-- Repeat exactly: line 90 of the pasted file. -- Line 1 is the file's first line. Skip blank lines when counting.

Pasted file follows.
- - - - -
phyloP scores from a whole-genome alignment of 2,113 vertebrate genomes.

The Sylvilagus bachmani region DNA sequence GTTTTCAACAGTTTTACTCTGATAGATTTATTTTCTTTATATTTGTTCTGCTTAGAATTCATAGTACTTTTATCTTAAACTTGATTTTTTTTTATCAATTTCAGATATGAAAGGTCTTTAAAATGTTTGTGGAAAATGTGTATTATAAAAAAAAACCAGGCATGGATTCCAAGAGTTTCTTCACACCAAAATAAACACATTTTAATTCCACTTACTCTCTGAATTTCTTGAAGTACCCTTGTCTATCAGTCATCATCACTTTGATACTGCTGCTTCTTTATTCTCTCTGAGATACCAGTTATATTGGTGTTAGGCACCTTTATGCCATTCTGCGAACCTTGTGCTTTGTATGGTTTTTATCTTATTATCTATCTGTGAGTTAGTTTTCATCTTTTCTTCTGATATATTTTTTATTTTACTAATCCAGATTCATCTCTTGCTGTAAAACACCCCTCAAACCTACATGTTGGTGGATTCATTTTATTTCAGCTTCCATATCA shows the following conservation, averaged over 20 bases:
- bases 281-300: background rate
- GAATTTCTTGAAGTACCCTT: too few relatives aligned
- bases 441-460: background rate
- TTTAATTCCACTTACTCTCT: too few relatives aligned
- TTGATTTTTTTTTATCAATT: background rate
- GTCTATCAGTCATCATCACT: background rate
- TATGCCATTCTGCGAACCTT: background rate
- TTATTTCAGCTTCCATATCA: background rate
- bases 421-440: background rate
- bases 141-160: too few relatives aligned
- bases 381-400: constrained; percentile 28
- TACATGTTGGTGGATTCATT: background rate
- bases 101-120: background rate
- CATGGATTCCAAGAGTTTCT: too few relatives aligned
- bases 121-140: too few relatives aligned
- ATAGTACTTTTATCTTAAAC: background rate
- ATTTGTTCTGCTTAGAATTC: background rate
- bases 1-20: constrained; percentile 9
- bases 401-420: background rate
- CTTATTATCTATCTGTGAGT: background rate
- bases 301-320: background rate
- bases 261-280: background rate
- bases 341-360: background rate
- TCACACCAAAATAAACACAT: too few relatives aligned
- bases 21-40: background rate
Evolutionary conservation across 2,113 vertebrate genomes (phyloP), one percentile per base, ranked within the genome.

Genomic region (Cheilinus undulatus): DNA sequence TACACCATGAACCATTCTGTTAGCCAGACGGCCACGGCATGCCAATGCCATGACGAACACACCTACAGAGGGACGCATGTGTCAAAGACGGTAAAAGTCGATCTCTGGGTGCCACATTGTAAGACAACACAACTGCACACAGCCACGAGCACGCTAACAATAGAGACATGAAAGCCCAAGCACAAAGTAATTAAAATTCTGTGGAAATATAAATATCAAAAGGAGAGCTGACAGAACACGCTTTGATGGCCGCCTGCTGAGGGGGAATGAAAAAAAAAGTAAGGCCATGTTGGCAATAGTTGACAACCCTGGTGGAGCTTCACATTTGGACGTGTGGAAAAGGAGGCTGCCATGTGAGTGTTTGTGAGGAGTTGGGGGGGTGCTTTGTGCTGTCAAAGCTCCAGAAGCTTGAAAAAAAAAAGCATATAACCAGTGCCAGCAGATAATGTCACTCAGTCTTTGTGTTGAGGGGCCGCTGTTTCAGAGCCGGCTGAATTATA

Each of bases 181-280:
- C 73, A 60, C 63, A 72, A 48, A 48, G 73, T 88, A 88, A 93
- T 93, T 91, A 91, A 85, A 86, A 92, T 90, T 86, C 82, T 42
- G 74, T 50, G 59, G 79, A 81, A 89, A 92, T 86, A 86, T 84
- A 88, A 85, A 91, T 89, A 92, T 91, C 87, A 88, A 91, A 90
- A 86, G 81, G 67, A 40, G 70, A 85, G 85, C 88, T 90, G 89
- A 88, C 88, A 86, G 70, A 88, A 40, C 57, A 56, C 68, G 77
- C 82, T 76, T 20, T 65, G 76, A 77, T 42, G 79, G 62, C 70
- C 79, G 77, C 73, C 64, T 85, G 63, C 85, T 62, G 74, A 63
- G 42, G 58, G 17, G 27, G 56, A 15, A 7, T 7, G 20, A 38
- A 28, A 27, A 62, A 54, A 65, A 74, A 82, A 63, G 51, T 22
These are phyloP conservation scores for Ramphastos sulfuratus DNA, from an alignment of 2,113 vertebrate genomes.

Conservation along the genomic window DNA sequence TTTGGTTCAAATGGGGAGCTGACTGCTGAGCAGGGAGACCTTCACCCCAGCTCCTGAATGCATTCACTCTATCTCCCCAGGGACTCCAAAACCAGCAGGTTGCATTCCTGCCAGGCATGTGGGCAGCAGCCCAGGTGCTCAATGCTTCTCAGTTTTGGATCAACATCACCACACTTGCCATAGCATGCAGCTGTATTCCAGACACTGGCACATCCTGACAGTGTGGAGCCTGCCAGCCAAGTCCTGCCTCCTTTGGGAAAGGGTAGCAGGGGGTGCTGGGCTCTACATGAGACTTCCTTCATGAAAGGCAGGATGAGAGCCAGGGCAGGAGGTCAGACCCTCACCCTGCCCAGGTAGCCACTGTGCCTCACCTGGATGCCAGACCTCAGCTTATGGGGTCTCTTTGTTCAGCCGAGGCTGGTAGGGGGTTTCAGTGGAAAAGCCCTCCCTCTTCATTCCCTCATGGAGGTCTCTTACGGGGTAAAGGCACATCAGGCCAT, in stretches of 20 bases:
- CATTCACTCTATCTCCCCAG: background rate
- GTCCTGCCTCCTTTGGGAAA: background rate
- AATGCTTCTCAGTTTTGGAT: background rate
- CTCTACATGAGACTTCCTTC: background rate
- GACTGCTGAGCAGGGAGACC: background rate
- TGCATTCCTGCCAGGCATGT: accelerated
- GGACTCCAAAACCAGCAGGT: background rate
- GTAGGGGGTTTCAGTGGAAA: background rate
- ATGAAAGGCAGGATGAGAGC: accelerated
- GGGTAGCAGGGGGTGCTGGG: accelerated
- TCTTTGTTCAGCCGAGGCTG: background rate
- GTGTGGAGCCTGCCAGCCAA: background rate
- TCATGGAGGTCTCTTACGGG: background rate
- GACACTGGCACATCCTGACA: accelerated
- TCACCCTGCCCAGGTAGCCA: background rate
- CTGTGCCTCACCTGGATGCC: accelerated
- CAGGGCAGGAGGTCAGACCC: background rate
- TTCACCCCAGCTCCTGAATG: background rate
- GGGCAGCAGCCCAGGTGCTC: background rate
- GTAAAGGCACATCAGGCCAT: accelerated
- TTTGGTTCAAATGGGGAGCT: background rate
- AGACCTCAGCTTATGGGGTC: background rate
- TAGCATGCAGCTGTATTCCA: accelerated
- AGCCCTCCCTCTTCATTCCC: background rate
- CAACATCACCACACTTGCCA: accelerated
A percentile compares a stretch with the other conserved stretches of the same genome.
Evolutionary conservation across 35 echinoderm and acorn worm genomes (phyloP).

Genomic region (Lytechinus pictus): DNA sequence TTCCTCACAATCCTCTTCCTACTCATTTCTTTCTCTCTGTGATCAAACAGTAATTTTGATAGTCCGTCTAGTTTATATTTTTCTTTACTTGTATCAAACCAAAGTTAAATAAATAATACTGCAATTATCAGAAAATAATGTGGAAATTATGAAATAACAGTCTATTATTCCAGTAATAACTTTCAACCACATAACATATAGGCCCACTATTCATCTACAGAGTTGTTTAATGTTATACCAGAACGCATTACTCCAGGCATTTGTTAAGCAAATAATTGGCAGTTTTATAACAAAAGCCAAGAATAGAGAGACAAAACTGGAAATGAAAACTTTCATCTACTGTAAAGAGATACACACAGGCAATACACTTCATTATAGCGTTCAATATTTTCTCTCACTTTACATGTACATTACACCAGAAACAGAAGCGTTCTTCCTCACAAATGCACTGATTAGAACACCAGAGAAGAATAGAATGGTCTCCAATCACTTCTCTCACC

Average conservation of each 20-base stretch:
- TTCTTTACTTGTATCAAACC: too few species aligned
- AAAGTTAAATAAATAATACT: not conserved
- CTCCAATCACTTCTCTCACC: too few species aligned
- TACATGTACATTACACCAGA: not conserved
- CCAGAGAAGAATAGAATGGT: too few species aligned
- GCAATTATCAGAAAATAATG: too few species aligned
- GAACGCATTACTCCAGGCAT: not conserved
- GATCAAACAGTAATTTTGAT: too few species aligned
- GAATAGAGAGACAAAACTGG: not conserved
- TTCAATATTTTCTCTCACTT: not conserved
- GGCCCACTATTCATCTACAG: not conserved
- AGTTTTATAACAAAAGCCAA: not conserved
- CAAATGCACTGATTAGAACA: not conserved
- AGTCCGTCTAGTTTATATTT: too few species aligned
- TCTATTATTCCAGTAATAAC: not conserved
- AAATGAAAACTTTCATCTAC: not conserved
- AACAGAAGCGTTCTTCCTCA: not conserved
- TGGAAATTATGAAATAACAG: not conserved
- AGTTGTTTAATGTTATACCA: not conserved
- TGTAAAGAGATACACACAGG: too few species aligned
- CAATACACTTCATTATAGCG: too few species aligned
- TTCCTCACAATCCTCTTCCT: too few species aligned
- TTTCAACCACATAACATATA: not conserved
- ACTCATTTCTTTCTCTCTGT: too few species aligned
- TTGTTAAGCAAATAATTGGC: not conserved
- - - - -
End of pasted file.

- AGTTGTTTAATGTTATACCA: not conserved